Standard Life Plc (LON:SL), J Sainsbury plc (LON:SBRY) and AstraZeneca plc (LON:AZN) are three of the shares least popular with the market's expert analysts.
When professional investment analysts take against a share, it can be worth taking a look for yourself. Is the company in genuine long-term decline and best avoided? Or could sentiment change and the shares rise sharply?
Here are three shares that investment analysts are least keen on.
Standard Life (LSE: SL) is a geared play on the investment markets.
In the last six months, the FTSE 100 has risen 8%. In that time, Standard Life is up 21.2%.
Rising stock markets have a triple-whammy effect on shares of a company like Standard Life. As share values rise across the board, Standard Life's funds under management increase. This increases management fee income. Rising stock markets attract new customers to Standard Life's managed funds. Increased profitability at Standard Life and strong markets inspires investors to award the shares a higher rating.
It is surprising, therefore, to learn that Standard Life shares are so unpopular with the analysts. The 4.4% dividend yield offers some incentive to hold and wait to find out if they are wrong.
In the last year, shares in J Sainsbury (LSE: SBRY) are up 9.9%. Not only has the share price grown but the company pays a good dividend, too. At today's price, the shares are forecast to yield 5% for 2013.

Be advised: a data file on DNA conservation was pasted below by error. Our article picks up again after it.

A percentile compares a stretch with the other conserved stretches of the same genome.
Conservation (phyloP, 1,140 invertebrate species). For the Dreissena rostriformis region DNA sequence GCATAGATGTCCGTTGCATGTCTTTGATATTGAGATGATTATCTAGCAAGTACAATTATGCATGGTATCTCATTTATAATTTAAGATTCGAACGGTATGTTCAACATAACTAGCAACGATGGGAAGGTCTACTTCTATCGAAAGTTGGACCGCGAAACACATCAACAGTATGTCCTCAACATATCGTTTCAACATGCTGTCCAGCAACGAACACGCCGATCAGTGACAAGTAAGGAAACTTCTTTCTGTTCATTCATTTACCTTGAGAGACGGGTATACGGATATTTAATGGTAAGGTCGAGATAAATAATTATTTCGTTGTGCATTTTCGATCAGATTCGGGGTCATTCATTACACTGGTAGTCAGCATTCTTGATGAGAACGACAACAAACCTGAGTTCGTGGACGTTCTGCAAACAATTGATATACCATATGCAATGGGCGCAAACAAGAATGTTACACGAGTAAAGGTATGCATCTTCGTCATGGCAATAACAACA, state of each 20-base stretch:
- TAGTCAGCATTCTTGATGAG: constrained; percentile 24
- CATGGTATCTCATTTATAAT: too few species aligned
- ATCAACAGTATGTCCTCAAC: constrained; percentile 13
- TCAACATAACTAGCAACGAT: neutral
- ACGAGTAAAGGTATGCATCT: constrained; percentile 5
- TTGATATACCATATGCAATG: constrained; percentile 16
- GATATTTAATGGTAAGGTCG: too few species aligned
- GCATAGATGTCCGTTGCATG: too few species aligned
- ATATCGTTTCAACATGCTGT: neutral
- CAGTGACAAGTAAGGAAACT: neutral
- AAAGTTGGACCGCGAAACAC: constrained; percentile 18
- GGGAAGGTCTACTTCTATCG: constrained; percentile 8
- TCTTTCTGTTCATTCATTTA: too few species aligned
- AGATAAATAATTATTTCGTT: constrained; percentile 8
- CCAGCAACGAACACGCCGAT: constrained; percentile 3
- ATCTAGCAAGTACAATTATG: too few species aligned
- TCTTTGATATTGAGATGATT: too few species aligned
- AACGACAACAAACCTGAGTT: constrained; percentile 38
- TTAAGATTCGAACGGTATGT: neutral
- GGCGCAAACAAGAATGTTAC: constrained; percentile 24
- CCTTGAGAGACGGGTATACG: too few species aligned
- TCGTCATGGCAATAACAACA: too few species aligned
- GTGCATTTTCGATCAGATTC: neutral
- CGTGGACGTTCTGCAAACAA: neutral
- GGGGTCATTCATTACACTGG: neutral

So, why is the stock so disliked? One common theme in the food industry is agricultural inflation. Due to worldwide demand for foods, the price of agricultural commodity prices has been increasing worldwide. That makes it tough for a company like Sainsbury's to make a good margin on its products, especially when consumer spending in the UK is under pressure.
Pharmaceutical giant AstraZeneca (LSE: AZN) (NYSE: AZN.US) is one of the FTSE 100's great income opportunities. The company paid $2.80 in dividends for 2012. This is forecast to increase to $2.85 for 2013. That equates to a 6.3% yield.
Many analysts are concerned over AstraZeneca's development 'pipeline' -- the schedule of new drugs that it will bring to the market. If AstraZeneca cannot demonstrate a packed pipeline, that puts a big question mark over the company's ability to make profits in the long term.
Earnings per share at AstraZeneca is expected to fall in 2013 and 2014. The dividend is forecast to hold up however, pushing the prospective 2014 payout to 6.4%.
One top investor has recently said he believes that the pharmaceuticals sector presents the kind of opportunity only seen once in a fund manager's career. That was Neil Woodford, manager of the Invesco Perpetual High Income Fund. Mr Woodford is one of the very best fund managers in the industry today. To find out more about this man's investment strategy, we have prepared a free report: "Shares Held By Britain's Super Investor". This report is totally free. Click here to get the report and start learning from this master investor today.
> David does not own shares in any of the above companies.